Pension chief vows to map investments

In Uncategorized on November 25, 2008 at 12:18 pm

Amid legislators’ flak over losses, director promises transparency


Tuesday, November 25, 2008
Star-Ledger Staff

Under fire from lawmakers who criticized their actions as too secretive, managers of New Jersey’s pension fund will now disclose any emergency investments immediately, even if they fall below the $50 million threshold for public review, officials said yesterday.

The change comes after three such deals were not revealed in October, sparking frustration at the Statehouse as the financial crisis focused a bigger spotlight on the embattled pension fund.

During wide-ranging testimony that also touched on an ill-fated Lehman Brothers investment, state pension director William Clark told the Senate Budget Committee he would increase transparency on future deals.

Clark said he and his staff will still be able to make such investments without prior review by the state investment council — which is required for investments of more than $50 million — but will make them public right away on the state website, rather than waiting for the next monthly council meeting.

He also defended the state’s controversial strategy of alternative investments, which allows the pension fund to buy into hedge funds, private equity and real estate as well as stocks and bonds. The pension system covers 700,000 public workers and teachers.

The strategy came under fire at the hearing.

“I believe firmly that the alternative investment program has gone too far, too fast,” said Jim Marketti, who represents the AFL-CIO on the investment council.

The pension fund, which started the year worth $81.3 billion, has lost $23 billion in value amid the markets’ collapse.

But Clark said that without the alternative investments, the fund could have lost about $2 billion more. He said hedge funds are down 20 percent this fiscal year, compared to 37 percent for the U.S. stock market.

“We’re not making the argument that hedge funds are no risk, we’re making the argument they’re lower risk,” Clark said.

Last month, the state put $49.5 million apiece into three hedge funds: Canyon Special Opportunities Fund, GoldenTree Credit Opportunities Fund and the BlackRock Inc.-managed Credit Investors Co-Investment Fund. The state initially invested in the funds in September 2007, with $100 million for each. He said they needed the new infusions quickly to protect New Jersey’s existing investments, and to create the potential for lucrative returns.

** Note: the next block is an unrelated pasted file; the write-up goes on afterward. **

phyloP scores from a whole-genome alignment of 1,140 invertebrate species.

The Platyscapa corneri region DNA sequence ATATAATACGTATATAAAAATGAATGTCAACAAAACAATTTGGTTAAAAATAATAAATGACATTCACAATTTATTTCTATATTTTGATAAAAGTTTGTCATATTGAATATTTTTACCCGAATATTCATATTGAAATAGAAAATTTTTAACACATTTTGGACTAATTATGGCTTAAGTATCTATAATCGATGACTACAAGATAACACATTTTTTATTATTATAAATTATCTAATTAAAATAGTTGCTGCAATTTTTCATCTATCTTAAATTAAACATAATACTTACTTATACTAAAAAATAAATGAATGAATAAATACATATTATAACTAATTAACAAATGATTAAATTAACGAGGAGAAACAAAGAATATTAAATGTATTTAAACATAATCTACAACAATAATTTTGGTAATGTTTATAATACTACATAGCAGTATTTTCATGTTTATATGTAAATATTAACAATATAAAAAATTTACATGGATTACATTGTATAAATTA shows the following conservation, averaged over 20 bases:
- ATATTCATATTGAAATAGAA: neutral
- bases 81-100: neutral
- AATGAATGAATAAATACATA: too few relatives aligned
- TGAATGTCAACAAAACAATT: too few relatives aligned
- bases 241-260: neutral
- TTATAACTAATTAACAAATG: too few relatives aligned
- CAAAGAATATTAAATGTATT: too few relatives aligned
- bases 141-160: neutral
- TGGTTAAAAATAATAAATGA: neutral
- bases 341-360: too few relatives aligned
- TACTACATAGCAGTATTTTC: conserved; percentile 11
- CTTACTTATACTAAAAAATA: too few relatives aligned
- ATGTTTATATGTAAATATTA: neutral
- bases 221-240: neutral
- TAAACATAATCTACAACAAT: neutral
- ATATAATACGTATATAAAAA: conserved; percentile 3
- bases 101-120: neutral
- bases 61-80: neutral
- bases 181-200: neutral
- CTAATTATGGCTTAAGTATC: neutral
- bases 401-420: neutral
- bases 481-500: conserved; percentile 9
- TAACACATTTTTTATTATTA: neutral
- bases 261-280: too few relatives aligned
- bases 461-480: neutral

“There was no attempt to hide anything here,” he said.

But prominent lawmakers, including Senate President Richard Codey (D-Essex), said the $49.5 million figure sent up a red flag.

“On its face, the infusion of capital just below the threshold amount raises the specter of an opaque, secretive process,” said committee chairwoman Barbara Buono.

Afterward, Buono (D-Middlesex) said she needed time to evaluate the step announced by Clark before deciding whether the new disclosure goes far enough.

“I believe that we have to give the division enough discretion to be able to do their job effectively, but you have to balance it against the need for transparency,” she said.

Republicans on the panel zeroed in on the state’s June investment in Lehman Brothers, the bank that has since filed for bankruptcy. New Jersey lost $115.5 million on a $180 million Lehman stake in less than four months.

Sens. Steven Oroho (R-Sussex) and Kevin O’Toole (R-Essex) asked whether there was a conflict of interest, since two members of the investment council were Lehman employees and one member was a former Lehman employee at the time of the investment.

Clark said the division made the decision to invest in Lehman without council input and there was no conflict. He said the state will soon decide on whether to sue Lehman officials to recoup some of its losses. “Obviously, I wish we had that one back,” he said.

Gov. Jon Corzine said he believes the pension investments “were made entirely on merit” and not personal relationships.

Staff writer Tom Hester contributed to this report.



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